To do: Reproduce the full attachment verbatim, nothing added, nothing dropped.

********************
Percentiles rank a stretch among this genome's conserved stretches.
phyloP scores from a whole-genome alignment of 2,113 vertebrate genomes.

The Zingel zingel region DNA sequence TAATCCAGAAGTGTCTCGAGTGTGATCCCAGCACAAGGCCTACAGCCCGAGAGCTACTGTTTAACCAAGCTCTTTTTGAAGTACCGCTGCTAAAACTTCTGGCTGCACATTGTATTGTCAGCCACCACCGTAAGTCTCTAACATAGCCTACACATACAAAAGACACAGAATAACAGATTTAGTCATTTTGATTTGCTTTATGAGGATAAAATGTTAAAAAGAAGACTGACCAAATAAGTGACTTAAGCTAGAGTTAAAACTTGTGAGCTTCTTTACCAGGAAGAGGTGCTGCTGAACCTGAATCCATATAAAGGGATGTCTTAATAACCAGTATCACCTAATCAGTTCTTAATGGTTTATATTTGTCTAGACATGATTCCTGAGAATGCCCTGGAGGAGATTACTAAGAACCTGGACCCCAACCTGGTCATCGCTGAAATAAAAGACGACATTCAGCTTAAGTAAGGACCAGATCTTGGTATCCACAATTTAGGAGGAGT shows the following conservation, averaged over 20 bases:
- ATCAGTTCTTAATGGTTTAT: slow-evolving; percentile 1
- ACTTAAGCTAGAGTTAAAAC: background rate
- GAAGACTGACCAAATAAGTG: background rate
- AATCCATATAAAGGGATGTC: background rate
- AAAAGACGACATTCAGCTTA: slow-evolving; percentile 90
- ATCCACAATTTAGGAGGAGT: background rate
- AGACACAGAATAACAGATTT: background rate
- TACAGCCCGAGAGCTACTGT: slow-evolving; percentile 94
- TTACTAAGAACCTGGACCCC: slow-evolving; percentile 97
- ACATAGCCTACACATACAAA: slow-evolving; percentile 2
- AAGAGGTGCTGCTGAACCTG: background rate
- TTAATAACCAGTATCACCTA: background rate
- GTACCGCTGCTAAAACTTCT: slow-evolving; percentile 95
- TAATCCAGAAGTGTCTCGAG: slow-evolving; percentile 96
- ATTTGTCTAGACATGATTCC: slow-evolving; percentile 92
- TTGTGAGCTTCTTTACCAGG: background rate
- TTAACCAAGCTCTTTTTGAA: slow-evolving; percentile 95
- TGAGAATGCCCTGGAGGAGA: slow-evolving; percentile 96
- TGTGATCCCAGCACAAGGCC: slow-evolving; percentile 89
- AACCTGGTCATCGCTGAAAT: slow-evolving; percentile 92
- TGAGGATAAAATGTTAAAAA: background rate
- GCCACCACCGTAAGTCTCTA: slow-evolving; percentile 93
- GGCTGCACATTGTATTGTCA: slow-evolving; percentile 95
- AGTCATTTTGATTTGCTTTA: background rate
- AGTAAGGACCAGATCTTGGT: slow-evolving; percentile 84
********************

Percentiles rank a stretch among this genome's conserved stretches.
phyloP scores from a whole-genome alignment of 2,113 vertebrate genomes.

The Zingel zingel region DNA sequence TAATCCAGAAGTGTCTCGAGTGTGATCCCAGCACAAGGCCTACAGCCCGAGAGCTACTGTTTAACCAAGCTCTTTTTGAAGTACCGCTGCTAAAACTTCTGGCTGCACATTGTATTGTCAGCCACCACCGTAAGTCTCTAACATAGCCTACACATACAAAAGACACAGAATAACAGATTTAGTCATTTTGATTTGCTTTATGAGGATAAAATGTTAAAAAGAAGACTGACCAAATAAGTGACTTAAGCTAGAGTTAAAACTTGTGAGCTTCTTTACCAGGAAGAGGTGCTGCTGAACCTGAATCCATATAAAGGGATGTCTTAATAACCAGTATCACCTAATCAGTTCTTAATGGTTTATATTTGTCTAGACATGATTCCTGAGAATGCCCTGGAGGAGATTACTAAGAACCTGGACCCCAACCTGGTCATCGCTGAAATAAAAGACGACATTCAGCTTAAGTAAGGACCAGATCTTGGTATCCACAATTTAGGAGGAGT shows the following conservation, averaged over 20 bases:
- ATCAGTTCTTAATGGTTTAT: slow-evolving; percentile 1
- ACTTAAGCTAGAGTTAAAAC: background rate
- GAAGACTGACCAAATAAGTG: background rate
- AATCCATATAAAGGGATGTC: background rate
- AAAAGACGACATTCAGCTTA: slow-evolving; percentile 90
- ATCCACAATTTAGGAGGAGT: background rate
- AGACACAGAATAACAGATTT: background rate
- TACAGCCCGAGAGCTACTGT: slow-evolving; percentile 94
- TTACTAAGAACCTGGACCCC: slow-evolving; percentile 97
- ACATAGCCTACACATACAAA: slow-evolving; percentile 2
- AAGAGGTGCTGCTGAACCTG: background rate
- TTAATAACCAGTATCACCTA: background rate
- GTACCGCTGCTAAAACTTCT: slow-evolving; percentile 95
- TAATCCAGAAGTGTCTCGAG: slow-evolving; percentile 96
- ATTTGTCTAGACATGATTCC: slow-evolving; percentile 92
- TTGTGAGCTTCTTTACCAGG: background rate
- TTAACCAAGCTCTTTTTGAA: slow-evolving; percentile 95
- TGAGAATGCCCTGGAGGAGA: slow-evolving; percentile 96
- TGTGATCCCAGCACAAGGCC: slow-evolving; percentile 89
- AACCTGGTCATCGCTGAAAT: slow-evolving; percentile 92
- TGAGGATAAAATGTTAAAAA: background rate
- GCCACCACCGTAAGTCTCTA: slow-evolving; percentile 93
- GGCTGCACATTGTATTGTCA: slow-evolving; percentile 95
- AGTCATTTTGATTTGCTTTA: background rate
- AGTAAGGACCAGATCTTGGT: slow-evolving; percentile 84